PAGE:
COMPARATIVE STUDY
JOURNAL ARTICLE

Caspase inhibition therapy abolishes brain trauma-induced increases in Abeta peptide: implications for clinical outcome

Eric E Abrahamson, Milos D Ikonomovic, John R Ciallella, Caroline E Hope, William R Paljug, Barbara A Isanski, Dorothy G Flood, Robert S B Clark, Steven T DeKosky
Experimental Neurology 2006, 197 (2): 437-50
16300758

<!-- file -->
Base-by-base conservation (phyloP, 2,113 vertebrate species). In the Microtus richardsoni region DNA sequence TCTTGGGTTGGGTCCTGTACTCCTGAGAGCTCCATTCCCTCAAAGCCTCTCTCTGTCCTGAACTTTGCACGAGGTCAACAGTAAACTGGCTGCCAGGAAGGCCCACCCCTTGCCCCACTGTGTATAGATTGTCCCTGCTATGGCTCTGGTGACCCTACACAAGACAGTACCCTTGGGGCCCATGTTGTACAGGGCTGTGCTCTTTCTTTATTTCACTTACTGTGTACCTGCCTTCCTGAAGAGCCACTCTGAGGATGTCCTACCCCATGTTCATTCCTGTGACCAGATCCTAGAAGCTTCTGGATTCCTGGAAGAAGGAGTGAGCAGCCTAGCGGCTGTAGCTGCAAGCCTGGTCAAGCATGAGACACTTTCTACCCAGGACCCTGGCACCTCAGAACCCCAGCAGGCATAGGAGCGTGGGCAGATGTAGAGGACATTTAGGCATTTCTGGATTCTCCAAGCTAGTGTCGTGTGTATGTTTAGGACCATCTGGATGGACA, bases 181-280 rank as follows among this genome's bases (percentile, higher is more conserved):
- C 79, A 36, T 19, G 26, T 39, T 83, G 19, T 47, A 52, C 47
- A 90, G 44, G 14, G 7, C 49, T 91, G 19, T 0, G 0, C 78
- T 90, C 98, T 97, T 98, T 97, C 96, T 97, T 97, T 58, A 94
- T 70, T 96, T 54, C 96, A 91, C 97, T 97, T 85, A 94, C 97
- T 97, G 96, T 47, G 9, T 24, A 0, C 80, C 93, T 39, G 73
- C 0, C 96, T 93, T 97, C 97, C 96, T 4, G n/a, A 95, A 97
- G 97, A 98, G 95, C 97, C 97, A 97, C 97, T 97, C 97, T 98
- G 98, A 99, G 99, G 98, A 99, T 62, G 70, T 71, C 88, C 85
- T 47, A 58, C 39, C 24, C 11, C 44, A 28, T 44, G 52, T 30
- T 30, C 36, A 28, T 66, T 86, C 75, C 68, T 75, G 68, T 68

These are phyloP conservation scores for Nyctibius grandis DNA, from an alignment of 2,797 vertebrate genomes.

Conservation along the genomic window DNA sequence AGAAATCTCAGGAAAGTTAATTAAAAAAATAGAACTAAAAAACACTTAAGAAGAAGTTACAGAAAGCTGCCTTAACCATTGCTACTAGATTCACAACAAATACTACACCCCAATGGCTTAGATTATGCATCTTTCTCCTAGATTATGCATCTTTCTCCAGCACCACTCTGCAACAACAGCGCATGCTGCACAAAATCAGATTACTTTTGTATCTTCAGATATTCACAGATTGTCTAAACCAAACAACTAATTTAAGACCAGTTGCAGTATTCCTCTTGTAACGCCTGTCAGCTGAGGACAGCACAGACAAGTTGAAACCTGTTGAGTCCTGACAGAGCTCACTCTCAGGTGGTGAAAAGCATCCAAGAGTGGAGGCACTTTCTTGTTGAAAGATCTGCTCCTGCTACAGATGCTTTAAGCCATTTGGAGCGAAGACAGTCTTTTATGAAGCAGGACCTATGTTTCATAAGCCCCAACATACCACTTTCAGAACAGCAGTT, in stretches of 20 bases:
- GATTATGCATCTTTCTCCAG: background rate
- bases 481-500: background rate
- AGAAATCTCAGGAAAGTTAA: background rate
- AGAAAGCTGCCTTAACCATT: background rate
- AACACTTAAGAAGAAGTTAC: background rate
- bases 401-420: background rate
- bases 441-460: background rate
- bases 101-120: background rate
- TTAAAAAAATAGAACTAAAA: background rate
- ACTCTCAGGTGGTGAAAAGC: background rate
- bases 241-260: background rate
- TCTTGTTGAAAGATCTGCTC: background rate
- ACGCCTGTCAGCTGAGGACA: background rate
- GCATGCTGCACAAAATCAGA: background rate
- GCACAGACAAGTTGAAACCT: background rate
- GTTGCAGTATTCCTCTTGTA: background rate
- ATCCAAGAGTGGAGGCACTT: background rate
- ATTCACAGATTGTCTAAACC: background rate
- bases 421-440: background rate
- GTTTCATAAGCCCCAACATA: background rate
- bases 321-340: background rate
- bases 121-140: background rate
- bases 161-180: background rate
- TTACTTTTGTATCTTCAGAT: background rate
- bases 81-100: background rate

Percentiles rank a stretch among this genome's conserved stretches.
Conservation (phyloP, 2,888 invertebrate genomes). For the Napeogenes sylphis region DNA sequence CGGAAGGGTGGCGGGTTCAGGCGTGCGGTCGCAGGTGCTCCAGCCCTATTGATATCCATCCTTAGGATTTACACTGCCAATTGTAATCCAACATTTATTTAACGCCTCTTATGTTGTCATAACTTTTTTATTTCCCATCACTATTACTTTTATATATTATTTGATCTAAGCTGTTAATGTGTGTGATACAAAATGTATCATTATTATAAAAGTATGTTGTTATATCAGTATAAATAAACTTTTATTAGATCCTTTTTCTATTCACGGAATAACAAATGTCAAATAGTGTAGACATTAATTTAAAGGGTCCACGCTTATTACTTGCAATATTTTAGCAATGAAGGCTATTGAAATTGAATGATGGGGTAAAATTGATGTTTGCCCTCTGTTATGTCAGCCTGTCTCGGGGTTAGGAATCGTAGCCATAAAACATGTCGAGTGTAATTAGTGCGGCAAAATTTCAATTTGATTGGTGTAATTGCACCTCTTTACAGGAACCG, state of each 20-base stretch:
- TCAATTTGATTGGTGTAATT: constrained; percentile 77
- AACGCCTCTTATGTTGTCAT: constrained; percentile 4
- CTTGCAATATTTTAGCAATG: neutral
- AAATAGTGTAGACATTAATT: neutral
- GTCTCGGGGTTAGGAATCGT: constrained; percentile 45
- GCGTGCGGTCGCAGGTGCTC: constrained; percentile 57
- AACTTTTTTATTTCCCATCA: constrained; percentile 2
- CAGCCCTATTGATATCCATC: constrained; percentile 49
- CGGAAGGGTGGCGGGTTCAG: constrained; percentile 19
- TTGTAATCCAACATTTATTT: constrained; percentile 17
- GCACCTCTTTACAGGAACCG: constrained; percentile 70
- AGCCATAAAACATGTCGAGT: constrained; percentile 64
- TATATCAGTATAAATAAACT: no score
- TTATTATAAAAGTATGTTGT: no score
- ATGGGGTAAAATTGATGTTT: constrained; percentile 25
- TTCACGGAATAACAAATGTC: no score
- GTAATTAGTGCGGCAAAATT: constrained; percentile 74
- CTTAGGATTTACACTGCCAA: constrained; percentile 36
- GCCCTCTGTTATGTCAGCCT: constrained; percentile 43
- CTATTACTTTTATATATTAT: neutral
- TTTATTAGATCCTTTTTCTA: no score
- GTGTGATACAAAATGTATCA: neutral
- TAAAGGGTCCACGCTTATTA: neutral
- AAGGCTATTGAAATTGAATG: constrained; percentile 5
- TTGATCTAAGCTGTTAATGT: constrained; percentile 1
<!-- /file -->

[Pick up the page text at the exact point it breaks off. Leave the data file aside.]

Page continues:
The detrimental effects of traumatic brain injury (TBI) on brain tissue integrity involve progressive axonal damage, necrotic cell loss, and both acute and delayed apoptotic neuronal death due to activation of caspases. Post-injury accumulation of amyloid precursor protein (APP) and its toxic metabolite amyloid-beta peptide (Abeta) has been implicated in apoptosis as well as in increasing the risk for developing Alzheimer's disease (AD) after TBI. Activated caspases proteolyze APP and are associated with increased Abeta production after neuronal injury. Conversely, Abeta and related APP/Abeta fragments stimulate caspase activation, creating a potential vicious cycle of secondary injury after TBI. Blockade of caspase activation after brain injury suppresses apoptosis and improves neurological outcome, but it is not known whether such intervention also prevents increases in Abeta levels in vivo. The present study examined the effect of caspase inhibition on post-injury levels of soluble Abeta, APP, activated caspase-3, and caspase-cleaved APP in the hippocampus of nontransgenic mice expressing human Abeta, subjected to controlled cortical injury (CCI). CCI produced brain tissue damage with cell loss and elevated levels of activated caspase-3, Abeta(1-42) and Abeta(1-40), APP, and caspase-cleaved APP fragments in hippocampal neurons and axons. Post-CCI intervention with intracerebroventricular injection of 100 nM Boc-Asp(OMe)-CH(2)F (BAF, a pan-caspase inhibitor) significantly reduced caspase-3 activation and improved histological outcome, suppressed increases in Abeta and caspase-cleaved APP, but showed no significant effect on overall APP levels in the hippocampus after CCI. These data demonstrate that after TBI, caspase inhibition can suppress elevations in Abeta. The extent to which Abeta suppression contributes to improved outcome following inhibition of caspases after TBI is unclear, but such intervention may be a valuable therapeutic strategy for preventing the long-term evolution of Abeta-mediated pathology in TBI patients who are at risk for developing AD later in life.

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